The Met Office invests a lot in the training of all its staff. There are countless opportunities for staff to expand their knowledge. For example the “basic training” covers a lot of detail on the organisation’s operations and the chance to learn some meteorology from some excellent educators. Other means of education include, developer meetups, conferences on a variety of topics in science and technology at different levels presented by experts and expositions with many interesting and useful talks. All of this training is coordinated or supplemented by the Met Office’s own internal college. As a placement student I was given plenty of time within my team to learn all the important technologies for my job and had lots of opportunities to develop further throughout the year. My education was seen as a benefit to the organisation, rather than an inconvenience to be “gotten out of the way as soon as possible”.
Sports and Social Club
Above 25 days holiday
I would love to work at the Met Office again in the future. The Met Office run a Graduate Scheme exclusively for their former placement students. The graduates rotate around the Met Office getting to see even more of it than they had previously before settling down in an area to work as a full time member of staff. The culture, resources and work are all exceptionally appealing to me and I hope to work at the Met Office in the future.
Yes, there was quite a good social scene amongst placement students and other staff. We placement students spent a lot of time together throughout the year and got to know each other very well. We also spent time with students from other parts of the Met Office “Talent Pipeline”, such as their apprentices. We socialised whenever we could, though sometimes this was difficult because some of the students did not live in Exeter. Socialising with the rest of the staff was also encourages. Individual teams and groups would have their own social events engaging in many different and interesting activities. There were also events for more of the staff at large, encouraging people from different areas to spend time with one another.
The cost in Exeter is reasonable. It is possible to rent a reasonable room in Exeter and live only off of the wage the Met Office provides. However, you must have a plan for your money and establish as budget. The cost of the social life was also quite reasonable, it doesn’t seem to be the cheapest part of the UK, but it’s certainly easier to afford than somewhere like London.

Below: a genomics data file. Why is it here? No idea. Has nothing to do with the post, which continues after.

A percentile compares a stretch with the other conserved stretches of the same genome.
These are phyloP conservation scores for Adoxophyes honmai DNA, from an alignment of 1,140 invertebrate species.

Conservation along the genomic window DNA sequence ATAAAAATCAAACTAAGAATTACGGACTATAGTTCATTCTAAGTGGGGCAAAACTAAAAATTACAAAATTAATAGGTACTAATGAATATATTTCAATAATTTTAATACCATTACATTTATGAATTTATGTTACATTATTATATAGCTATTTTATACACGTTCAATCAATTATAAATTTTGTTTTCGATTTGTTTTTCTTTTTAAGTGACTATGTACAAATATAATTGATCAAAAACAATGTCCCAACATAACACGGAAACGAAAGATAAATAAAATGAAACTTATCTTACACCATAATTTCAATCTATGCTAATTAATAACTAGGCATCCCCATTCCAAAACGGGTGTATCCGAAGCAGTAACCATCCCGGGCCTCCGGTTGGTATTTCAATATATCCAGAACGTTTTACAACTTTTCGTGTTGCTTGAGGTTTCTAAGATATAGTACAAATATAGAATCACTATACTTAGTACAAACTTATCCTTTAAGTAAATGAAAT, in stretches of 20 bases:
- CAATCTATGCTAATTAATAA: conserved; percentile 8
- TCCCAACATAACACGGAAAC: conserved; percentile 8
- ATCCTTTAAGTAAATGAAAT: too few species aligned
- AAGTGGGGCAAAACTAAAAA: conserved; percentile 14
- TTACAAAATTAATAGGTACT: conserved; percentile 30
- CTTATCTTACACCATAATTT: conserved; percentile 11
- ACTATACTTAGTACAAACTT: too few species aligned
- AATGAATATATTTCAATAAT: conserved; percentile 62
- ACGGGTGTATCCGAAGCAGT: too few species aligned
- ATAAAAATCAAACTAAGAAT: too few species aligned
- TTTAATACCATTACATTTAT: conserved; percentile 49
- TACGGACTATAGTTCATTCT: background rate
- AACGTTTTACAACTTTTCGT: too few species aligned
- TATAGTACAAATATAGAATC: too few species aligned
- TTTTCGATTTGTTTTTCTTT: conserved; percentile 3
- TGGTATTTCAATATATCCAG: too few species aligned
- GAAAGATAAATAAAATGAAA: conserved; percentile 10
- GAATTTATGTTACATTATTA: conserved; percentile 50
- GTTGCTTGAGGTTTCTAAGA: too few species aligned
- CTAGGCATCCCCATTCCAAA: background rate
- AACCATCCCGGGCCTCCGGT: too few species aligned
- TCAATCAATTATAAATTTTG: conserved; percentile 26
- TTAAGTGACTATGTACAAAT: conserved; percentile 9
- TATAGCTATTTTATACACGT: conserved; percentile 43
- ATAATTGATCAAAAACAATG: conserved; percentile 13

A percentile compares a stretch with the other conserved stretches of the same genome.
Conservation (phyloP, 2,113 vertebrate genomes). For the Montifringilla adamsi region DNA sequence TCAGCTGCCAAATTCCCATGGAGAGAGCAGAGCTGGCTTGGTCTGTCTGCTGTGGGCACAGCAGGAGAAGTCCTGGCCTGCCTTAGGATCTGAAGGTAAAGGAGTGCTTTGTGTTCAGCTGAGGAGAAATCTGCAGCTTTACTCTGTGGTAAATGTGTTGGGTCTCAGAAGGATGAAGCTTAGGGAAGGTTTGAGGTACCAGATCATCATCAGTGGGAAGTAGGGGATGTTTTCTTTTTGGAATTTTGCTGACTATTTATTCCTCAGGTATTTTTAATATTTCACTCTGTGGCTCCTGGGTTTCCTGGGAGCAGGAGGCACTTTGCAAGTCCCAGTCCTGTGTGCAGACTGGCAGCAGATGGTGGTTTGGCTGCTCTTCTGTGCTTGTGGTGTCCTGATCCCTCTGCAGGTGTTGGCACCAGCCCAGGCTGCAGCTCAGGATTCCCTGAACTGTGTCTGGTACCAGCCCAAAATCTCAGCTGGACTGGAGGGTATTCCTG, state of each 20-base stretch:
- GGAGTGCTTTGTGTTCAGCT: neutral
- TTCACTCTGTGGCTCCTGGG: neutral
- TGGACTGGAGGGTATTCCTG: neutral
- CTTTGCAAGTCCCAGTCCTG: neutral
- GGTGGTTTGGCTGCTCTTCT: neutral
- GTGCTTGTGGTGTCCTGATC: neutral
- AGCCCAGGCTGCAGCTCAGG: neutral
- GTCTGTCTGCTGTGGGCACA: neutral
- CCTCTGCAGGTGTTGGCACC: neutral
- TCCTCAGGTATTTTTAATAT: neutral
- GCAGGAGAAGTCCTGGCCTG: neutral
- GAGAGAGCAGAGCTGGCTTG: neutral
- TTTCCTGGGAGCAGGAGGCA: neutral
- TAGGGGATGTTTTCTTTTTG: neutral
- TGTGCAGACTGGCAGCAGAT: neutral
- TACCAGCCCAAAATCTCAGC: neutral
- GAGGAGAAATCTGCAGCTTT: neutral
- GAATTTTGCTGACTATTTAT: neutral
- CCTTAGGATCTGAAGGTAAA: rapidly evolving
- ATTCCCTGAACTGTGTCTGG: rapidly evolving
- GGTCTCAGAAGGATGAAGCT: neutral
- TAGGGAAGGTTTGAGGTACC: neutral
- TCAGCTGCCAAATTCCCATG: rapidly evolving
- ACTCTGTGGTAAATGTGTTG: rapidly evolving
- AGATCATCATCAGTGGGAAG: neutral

The Nightlife in Exeter has some great potential. There is a major university nearby so there are plenty of bars and clubs that cater to the tastes of students. The Exeter University campus may also have events that are worth looking into. The Exeter University website is definitely a good source for information on potential social attractions. The variety in pubs and bars means there’s likely something for everyone. However, I do not go on nights out all that often and only went to one club while in Exeter. I did enjoy myself and got to know a few good pubs, but I cannot comment too strongly on the club scene.
Yes, there were many opportunities to get involved in activities outside of work. There were so many different activities that my experience only covers a small percentage. There were opportunities to get to know people from many different areas and do things supporting many different groups. For example, the Met Office helps run a sort of science club here school children come to the Met Office to learn about science, any staff from any part of the Met Office can volunteer. There’s the chance to go to conferences all across the world, to better understand your field. There were many social and activity groups within the Met Office you can join e.g. Karate, board games, archery, basketball, cycling, knitting, chess, choir and much more. They have a yearly sports day, which I took part in alongside other placement students. There are also activities with groups from outside the Met Office that I never really explored.
Placement Year (10 Months+)